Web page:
Younger males make up the majority of Aotearoa’s sextortion victims - and police say the offending is likely far worse than what has been officially reported to them.

Police say they received 618 reports of sextortion between 2020 and the end of 2022, with 54% of those victims being males under the age of 25.

The two youngest known victims of sextortion in New Zealand during that time were just 10 years old.

Police say many others have likely been a victim of sextortion but are yet to come forward to report the crime.

Sextortion is online blackmail where someone persuades you to send explicit images or videos of yourself before threatening to share those images with others. Offenders may ask you to pay them money, send more photos, or even move funds for them. 

Detective Sergeant Dan Wright says offenders are usually overseas and know what they’re doing.

“This is organised crime committed by offenders who often pose as someone similar in age to the person they are talking with [online],” he says.

“They will rely on threats and aggressive behaviour to get you to send them what they want.”

Wright says it’s important for victims of sextortion to remember they are not to blame and that help is available.

So, in the spirit of Safer Internet Day today, here are some tips for spotting potential sextortion - and what to do if it happens to you.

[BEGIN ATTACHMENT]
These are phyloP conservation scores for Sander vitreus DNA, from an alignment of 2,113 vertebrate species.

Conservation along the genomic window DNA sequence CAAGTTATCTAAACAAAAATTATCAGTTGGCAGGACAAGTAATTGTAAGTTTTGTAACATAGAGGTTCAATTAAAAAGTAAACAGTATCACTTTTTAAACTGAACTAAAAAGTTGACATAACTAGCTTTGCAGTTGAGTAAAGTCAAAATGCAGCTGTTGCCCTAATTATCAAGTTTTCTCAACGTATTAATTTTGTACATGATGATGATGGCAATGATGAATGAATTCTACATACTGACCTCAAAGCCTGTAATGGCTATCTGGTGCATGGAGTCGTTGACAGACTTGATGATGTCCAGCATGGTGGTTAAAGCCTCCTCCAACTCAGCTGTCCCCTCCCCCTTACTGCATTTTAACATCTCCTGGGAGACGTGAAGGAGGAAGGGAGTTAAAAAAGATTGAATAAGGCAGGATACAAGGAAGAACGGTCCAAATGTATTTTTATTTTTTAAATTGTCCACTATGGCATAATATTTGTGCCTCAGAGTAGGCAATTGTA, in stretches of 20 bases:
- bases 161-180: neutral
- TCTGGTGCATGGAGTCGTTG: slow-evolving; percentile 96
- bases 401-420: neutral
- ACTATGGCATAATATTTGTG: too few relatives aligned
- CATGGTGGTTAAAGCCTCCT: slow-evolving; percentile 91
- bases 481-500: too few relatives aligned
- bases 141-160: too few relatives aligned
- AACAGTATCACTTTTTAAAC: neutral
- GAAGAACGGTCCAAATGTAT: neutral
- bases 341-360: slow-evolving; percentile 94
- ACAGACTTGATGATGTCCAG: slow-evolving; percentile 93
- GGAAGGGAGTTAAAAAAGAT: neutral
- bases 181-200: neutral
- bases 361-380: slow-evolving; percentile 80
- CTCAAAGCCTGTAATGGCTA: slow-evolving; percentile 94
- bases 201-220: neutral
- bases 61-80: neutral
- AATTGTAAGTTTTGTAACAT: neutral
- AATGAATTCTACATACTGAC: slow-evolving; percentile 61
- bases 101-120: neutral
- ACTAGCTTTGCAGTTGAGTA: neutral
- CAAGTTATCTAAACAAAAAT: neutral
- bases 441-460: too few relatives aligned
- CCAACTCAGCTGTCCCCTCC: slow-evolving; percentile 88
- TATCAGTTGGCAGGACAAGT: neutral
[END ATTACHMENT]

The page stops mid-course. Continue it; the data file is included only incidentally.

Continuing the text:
How to spot sextortion:

  • Meeting someone on one app and then being asked to continue the conversation on a different platform is one warning sign.
  • The other person saying their webcam or microphone isn’t working for video calls or chats is also a red flag, as they may be concealing their true identity.
  • People should also be aware of any inconsistencies in a profile and the introduction of sexualised conversations.

What to do if you’re a victim of sextortion:

  • Do not send any more images or videos, even if you’re being threatened.
  • Take screenshots of your online chat immediately.
  • Block the profile of the person threatening you.
  • Report the content to the platform you’re using (e.g Facebook or Snapchat) and ask that the content be removed.
  • Report the crime to police by calling 105. 
  • You could also report the behaviour to Netsafe (text Netsafe to 4282 or email to find out what options you have.

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